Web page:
LAKE CITY — Postal workers in Hamilton County collected a record amount May 11.
During the National Association of Letter Carriers’ annual “Stamp Out Hunger” Food Drive, 4,050 pounds of non-perishable food was picked up in Hamilton County, a record amount.
The letter carriers with the Jasper, Jennings and White Springs post offices in Hamilton County as well as Mayo Post Office and Suwannee County locations in Live Oak, Branford, McAlpin, O’Brien and Wellborn, thank their customers for the continued support and donations, which have made the food drive successful throughout its history.
The food collected during the drive is donated to local agencies and churches with food pantries that then make the food available to residents in need. In Lafayette County, Seven Gables and the Alton Church of God are recipients of the collected food, while the food pantries at the First Baptist Church in Live Oak as well as Christ Central Ministries, Melody Christian Church, Love INC, the Arc North Florida and Vivid Visions are the recipients in Suwannee County, where more than 10,000 pounds was collected.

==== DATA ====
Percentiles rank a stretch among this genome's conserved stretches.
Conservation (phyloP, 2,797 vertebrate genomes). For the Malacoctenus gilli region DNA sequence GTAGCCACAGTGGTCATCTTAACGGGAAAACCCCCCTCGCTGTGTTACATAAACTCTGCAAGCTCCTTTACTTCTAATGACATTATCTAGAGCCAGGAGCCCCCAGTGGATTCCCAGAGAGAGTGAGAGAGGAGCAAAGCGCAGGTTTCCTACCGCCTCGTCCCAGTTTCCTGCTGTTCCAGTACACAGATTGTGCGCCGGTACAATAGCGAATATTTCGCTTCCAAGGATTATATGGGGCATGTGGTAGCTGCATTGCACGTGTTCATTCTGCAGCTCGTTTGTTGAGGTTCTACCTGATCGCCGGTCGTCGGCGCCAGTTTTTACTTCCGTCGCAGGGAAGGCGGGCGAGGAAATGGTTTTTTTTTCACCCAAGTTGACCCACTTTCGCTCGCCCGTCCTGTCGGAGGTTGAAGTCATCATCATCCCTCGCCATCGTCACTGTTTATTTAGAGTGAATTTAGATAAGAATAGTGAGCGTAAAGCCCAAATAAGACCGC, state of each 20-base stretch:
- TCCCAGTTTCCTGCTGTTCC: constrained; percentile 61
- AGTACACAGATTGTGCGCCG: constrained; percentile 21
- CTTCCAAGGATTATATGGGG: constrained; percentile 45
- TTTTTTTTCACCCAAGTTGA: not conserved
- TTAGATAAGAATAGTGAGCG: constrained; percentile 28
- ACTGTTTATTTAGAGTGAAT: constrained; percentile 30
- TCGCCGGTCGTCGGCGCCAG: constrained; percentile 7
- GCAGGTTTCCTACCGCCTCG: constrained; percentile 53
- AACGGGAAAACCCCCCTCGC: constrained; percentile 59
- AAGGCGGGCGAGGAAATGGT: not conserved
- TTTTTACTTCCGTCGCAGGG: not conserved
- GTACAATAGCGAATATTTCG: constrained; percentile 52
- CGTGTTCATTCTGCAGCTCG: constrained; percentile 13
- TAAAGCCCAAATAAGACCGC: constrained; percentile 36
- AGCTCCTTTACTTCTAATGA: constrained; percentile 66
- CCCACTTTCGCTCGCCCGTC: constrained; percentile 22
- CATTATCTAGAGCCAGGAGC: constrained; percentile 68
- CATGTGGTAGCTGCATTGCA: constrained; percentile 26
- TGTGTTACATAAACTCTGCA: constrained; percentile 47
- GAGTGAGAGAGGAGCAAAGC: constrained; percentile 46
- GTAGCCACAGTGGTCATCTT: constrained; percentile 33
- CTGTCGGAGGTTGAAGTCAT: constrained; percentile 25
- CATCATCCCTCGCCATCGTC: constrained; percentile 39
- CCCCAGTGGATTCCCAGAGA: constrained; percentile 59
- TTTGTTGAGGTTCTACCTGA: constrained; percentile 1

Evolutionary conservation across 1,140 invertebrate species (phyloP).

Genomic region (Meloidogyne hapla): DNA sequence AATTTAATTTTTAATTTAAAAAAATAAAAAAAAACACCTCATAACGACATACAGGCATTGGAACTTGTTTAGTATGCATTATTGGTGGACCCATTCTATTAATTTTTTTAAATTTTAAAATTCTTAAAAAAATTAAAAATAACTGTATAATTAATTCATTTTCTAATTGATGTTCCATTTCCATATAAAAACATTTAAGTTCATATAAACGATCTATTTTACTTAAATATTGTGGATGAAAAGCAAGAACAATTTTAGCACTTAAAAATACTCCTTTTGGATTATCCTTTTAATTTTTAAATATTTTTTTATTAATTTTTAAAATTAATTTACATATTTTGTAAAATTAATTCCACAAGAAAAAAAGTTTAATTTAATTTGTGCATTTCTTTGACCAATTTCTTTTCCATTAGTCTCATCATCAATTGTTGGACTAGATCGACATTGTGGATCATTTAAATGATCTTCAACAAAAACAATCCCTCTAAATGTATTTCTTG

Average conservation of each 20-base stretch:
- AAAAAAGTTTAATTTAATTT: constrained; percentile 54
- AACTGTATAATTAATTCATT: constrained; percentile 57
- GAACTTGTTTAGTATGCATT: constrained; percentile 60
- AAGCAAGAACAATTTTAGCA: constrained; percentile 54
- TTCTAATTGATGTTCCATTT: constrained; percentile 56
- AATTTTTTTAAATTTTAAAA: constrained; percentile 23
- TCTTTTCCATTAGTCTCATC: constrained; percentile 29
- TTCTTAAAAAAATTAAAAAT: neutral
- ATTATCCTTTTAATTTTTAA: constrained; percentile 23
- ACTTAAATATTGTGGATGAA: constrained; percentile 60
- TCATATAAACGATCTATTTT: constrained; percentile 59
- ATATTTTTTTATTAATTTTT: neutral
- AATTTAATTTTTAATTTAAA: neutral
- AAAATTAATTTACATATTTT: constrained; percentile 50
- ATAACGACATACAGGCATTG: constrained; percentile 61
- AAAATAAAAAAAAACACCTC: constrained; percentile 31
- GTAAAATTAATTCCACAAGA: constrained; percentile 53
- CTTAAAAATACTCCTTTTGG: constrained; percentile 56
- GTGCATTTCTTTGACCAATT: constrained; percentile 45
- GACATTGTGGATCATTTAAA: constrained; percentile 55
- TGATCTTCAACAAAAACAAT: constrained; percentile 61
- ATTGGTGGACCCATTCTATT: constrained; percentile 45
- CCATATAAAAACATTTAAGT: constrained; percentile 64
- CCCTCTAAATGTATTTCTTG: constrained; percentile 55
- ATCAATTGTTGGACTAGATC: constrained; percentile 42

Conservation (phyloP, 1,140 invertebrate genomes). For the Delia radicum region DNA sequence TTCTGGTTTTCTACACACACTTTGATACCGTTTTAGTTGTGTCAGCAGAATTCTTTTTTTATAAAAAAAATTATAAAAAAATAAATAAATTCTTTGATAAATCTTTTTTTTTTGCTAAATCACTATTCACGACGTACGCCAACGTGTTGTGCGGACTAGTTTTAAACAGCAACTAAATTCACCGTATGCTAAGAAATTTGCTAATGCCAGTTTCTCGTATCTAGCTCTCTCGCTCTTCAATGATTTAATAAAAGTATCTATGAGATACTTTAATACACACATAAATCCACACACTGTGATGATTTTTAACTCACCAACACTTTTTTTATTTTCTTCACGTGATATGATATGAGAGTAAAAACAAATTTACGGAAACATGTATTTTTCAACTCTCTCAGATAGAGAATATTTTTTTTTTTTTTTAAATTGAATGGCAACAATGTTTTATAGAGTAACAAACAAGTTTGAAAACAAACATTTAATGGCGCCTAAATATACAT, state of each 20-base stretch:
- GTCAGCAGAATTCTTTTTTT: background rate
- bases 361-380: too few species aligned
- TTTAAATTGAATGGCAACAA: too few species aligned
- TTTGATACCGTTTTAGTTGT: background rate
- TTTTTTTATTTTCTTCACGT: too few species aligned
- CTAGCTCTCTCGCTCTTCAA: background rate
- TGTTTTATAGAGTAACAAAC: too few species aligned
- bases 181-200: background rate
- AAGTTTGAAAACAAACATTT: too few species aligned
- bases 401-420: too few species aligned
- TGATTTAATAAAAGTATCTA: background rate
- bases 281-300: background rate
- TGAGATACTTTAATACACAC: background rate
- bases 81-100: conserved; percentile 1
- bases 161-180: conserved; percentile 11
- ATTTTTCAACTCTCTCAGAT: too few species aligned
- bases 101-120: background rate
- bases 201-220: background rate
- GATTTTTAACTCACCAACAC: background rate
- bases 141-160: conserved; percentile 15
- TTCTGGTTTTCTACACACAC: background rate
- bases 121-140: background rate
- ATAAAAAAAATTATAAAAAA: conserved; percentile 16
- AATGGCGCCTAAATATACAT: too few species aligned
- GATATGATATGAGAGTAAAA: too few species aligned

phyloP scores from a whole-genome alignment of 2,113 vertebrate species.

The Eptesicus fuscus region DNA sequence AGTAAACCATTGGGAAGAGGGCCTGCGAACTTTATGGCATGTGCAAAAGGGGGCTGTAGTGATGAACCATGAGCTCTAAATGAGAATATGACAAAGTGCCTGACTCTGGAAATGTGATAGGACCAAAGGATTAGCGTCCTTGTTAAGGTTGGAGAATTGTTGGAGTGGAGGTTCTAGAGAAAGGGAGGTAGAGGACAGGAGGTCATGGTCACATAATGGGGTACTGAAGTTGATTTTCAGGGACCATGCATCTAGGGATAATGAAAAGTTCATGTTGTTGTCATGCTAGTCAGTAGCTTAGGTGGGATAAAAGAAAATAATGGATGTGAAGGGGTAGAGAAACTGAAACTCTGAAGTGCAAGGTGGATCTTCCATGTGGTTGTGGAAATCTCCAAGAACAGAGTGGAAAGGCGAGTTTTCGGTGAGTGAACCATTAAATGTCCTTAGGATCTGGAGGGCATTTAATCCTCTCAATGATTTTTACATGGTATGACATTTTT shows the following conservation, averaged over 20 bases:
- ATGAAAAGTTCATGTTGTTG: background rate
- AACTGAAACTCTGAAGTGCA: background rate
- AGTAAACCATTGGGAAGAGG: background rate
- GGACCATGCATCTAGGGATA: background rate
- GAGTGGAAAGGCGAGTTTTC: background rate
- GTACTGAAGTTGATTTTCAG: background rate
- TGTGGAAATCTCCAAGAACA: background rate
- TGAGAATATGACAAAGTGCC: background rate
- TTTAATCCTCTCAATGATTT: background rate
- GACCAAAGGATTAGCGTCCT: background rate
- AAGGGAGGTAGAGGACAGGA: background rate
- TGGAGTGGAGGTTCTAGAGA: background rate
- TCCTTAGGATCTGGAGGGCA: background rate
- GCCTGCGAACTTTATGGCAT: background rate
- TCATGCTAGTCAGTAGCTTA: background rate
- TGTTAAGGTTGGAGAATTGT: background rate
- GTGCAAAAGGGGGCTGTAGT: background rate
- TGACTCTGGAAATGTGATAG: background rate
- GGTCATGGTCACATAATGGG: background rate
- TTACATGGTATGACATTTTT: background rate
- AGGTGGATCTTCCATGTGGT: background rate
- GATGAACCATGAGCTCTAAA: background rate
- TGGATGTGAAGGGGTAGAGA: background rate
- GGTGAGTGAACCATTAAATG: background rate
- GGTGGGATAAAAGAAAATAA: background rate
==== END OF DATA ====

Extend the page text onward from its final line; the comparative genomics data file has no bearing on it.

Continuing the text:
“On behalf of the agencies and, ultimately, the families in need of the food, thank you to each and every postal patron for the food donations and to each and every letter carrier for proudly doing the extra work required,” United Way Executive Director Jennifer Anchors said in a release.
The United Way of Suwannee Valley coordinates the event. Coordinating the efforts locally in Lafayette County was Mayo Postmaster Patti Ferreira. In Hamilton County, efforts were led by Jasper Postmaster Lisa Roberts, Jasper Officer in Charge Greg Taylor, White Springs Postmaster Veronica Chesser and Jennings Postmaster Ken Stakich. In Suwannee County, coordinating the postal workers were Live Oak Postmaster Blair Beatty, Supervisor Dale Ratliff, NALC Steward Amy Greene as well as Branford Postmaster Brett Land, O’Brien and McAlpin Postmaster Sue Jones and Wellborn Postmaster Tonda Martinson.
The food drive comes at a crucial time of year for food needs in the community, according to the United Way release. Holiday donations have been depleted and summer is approaching with children that depended on the school lunch program now being out of school, increasing demands on the food pantries.